[sf-lug] Intell reveal security problems with the IME, finally.

Rick Moen rick at linuxmafia.com
Wed Nov 22 09:51:54 PST 2017

Quoting Bobbie Sellers (bliss-sf4ever at dslextreme.com):

> >On Tue, Nov 21, 2017, at 05:26, Odd H. Sandvik wrote:
> >>https://www.wired.com/story/intel-management-engine-vulnerabilities-pcs-servers-iot/
> >And they have a tool, both for Windows and Linux, to check out your
> >systems:
> >
> >https://downloadcenter.intel.com/download/27150
> Note that the tool has to be run with root privileges.
> and here is my report from the use of the tool.

There's a lot of bad information on this matter.

My understanding from fairly wide reading is that the referenced Intel
Management Engine (ME) firmware is a big problem _if_ it is running
AMT = Active Management Technology code.  But by _no_ means do all Intel
chipsets possessing ME firmware also have AMT code that runs on it --
and how to query your machine to find out if it does.  Most Intel
systems don't have AMT.  Most Intel systems with AMT don't have it
turned on.  It's just a minority of the 'vPRO'-type Intel CPUs that do.

Matthew Garrett's AMT FAQ makes good reading for people wanting to know
more.  https://mjg59.dreamwidth.org/48429.html?thread=1840429

Recently, a firm called Positive Technologies stumbled upon
(http://blog.ptsecurity.com/2017/08/disabling-intel-me.html) a way of
disabling ME version 11 immediately after boot, by poking it and setting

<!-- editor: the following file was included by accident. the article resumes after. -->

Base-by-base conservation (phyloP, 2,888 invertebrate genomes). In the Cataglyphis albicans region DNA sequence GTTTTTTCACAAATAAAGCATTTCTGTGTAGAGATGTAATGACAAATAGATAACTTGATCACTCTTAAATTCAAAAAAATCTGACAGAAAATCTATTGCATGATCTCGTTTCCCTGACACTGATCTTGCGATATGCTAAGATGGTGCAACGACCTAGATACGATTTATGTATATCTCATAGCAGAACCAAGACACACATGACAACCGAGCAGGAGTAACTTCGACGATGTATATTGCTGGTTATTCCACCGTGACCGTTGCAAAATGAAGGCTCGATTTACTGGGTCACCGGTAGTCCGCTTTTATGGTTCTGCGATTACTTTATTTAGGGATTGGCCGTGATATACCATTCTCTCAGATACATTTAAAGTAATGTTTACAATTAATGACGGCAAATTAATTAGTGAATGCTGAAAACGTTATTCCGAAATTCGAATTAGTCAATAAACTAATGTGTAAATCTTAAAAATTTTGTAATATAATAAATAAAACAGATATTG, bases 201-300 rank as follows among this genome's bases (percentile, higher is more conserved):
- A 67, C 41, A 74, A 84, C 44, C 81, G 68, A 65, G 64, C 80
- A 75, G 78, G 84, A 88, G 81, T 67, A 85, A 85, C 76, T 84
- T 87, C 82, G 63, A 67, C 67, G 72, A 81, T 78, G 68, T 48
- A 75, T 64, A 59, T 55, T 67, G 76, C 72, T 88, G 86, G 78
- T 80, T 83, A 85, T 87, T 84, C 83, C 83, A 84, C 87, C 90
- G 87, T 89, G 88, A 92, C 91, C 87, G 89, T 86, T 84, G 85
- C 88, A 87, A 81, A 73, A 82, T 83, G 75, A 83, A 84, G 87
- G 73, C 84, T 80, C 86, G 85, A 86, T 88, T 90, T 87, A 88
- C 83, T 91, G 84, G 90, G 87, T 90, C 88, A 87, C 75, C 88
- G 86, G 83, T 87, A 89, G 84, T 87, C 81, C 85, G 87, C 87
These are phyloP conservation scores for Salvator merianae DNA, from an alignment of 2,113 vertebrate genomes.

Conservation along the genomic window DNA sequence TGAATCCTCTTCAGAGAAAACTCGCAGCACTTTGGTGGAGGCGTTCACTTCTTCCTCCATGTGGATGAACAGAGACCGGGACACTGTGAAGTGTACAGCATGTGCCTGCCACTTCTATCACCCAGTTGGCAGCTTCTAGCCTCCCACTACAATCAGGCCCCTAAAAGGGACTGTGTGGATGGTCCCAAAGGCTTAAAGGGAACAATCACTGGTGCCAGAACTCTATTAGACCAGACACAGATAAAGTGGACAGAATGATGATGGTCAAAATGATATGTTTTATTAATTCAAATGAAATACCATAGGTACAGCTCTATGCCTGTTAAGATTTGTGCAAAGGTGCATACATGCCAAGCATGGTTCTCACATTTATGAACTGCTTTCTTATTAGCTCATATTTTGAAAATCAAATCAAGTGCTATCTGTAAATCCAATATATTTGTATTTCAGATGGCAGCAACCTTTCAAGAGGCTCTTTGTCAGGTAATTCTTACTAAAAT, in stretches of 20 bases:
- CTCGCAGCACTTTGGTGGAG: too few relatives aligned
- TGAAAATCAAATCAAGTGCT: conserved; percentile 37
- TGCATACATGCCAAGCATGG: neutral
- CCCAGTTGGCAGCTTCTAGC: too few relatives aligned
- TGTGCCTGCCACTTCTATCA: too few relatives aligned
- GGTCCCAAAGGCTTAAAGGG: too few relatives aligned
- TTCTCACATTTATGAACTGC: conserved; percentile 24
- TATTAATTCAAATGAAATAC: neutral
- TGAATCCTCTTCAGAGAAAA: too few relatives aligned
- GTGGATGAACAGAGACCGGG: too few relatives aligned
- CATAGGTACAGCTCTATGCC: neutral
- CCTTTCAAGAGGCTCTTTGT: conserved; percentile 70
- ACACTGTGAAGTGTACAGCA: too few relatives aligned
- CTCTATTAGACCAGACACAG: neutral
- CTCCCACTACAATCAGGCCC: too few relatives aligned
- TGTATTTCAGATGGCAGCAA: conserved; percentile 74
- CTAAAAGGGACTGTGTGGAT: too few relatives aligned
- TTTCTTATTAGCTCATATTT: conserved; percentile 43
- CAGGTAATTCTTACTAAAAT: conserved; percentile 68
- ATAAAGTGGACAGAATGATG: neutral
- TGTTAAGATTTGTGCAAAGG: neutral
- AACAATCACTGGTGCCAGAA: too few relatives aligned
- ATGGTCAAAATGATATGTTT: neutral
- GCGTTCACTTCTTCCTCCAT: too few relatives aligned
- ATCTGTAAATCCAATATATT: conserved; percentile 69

a bit that in the RAM copy of ME called reserve_hap, with
the effect of making ME-mediated processes shut down.  Intel have
confirmed that this truly _does_ disable ME completely during subsequent
runtime.  Note that totally disabling ME so it never functions at all is
not an option, because CPUs that include it rely on ME functionality to
initialise power management, the CPU proper, and other hardware.

Unlike some paranoics, I believe Intel when they say this (that the
Positive Techologies hack fully disables ME firmware code, post-boot.)
The story of why ME firmware is present in all new Intel x86_64 CPUs, as
is the story of why parallel effort AMD Platform Security Processor
(PSP) is present in all that company's new x86_64 CPUs, is credible.
They're not out to 'get' anyone.  It's a (regrettable) technology
intended to facilitate OOB (out of band) system management by firms
running large numbers of computers.  The rationale makes perfect sense,
even if the unintended side-effects are woeful.  (Technically, the real
issue is a software build called Active Management Technology = that
runs atop the ME.  Without AMT, the ME firmware code would be doing

The researchers speculate, by the way, that 'reserve_hap' is a hidden
switch included at the behest of equipment manufacturers intending to
sell equipment through the US government's NSA-administered High
Assurance Platform program, so the manufacturers could answer any
objection of 'What if the ME gets compromised or produces a side-channel
data leak?' by saying 'Don't worry about that.  The ME can be instructed
to shut down immediately after boot.'

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